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In a lively session at last week’s SMX West conference, three presenters made a strong case for the need to think creatively about optimizing content for voice and virtual assistants. Overall, the message was that Google is actively devouring online content to serve up in response to voice queries, and yet there’s still quite a bit of competitive advantage to be gained in an atmosphere where SEOs may not yet have caught on to the range of opportunities for voice optimization.

Sound, search and semantics: How form follows function

Upasna Gautam from Ziff Davis provided a detailed technical explanation of Google’s approach to Automatic Speech Recognition (ASR). She argued that only by learning about the form of Google’s voice processing technology will we be able to properly understand its function and deploy successful strategies.

Gautam explained that Google’s ASR is structured as a three-part process comprised of sound signal processing which converts speech into mathematical data; speech modeling which determines the meaning of the utterance; and delivery of relevant search results back to the voice assistant.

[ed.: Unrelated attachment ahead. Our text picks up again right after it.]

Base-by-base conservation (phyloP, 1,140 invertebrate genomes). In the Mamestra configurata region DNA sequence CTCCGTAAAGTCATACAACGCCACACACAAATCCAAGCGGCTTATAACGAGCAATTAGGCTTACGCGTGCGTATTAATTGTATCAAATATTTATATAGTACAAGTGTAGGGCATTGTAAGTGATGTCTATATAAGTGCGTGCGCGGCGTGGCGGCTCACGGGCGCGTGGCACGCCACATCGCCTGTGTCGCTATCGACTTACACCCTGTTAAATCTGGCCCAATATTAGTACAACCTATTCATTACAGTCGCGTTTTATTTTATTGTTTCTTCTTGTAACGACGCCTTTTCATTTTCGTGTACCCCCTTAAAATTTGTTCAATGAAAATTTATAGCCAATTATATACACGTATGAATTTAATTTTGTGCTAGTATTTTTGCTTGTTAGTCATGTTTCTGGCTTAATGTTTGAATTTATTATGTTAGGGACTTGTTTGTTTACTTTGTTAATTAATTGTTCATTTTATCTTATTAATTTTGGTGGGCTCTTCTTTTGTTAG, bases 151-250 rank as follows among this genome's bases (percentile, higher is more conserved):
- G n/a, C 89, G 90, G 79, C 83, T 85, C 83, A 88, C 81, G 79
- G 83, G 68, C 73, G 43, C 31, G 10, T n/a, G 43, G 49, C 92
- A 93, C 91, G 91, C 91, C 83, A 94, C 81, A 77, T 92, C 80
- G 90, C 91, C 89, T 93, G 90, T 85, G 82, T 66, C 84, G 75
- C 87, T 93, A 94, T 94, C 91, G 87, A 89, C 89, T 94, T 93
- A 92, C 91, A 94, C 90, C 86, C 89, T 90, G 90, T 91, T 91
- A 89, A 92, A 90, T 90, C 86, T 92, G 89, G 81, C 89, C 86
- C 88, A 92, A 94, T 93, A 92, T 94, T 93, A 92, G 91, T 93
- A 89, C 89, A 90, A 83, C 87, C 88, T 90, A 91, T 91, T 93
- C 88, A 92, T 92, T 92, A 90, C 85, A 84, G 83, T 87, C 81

At every processing stage, Google uses quality metrics to gauge and improve accuracy. Some examples:

  • Word error rate: measures recognition accuracy at the word level
  • Semantic quality: measures how closely voice results match results of queries typed in by a user
  • Perplexity: measures the quality of a language model by its ability to predict the next word in a sequence
  • Out-of-vocabulary rate: measures how many words spoken by a user are not accounted for in the language model
  • Latency: the time it takes to complete a voice search

Using these metrics and others, in combination with machine learning and neural networks, Google’s voice processing technology works to constantly improve results delivered to consumers. In light of this, SEO practitioners need to be able to design well structured and concise answers even to comparatively vague questions and need to understand the tradeoffs Google’s process is designed to make. Gautam suggested, for example, that Google will sometimes favor speed over accuracy, so that an answer to a query that scores lower on semantic quality may still outrank a higher scoring result if it can be delivered more quickly.

Voice search results and SERP features

Next up was Stephan Spencer, author and founder of The Science of SEO, who provided a useful overview of the specific tactics SEOs can use to create content for voice. Spencer pointed out that Google Home and Google Assistant tend to read out verbatim the content of featured snippets, and that many of the same strategies used today to gain featured status in search are also applicable in a voice context.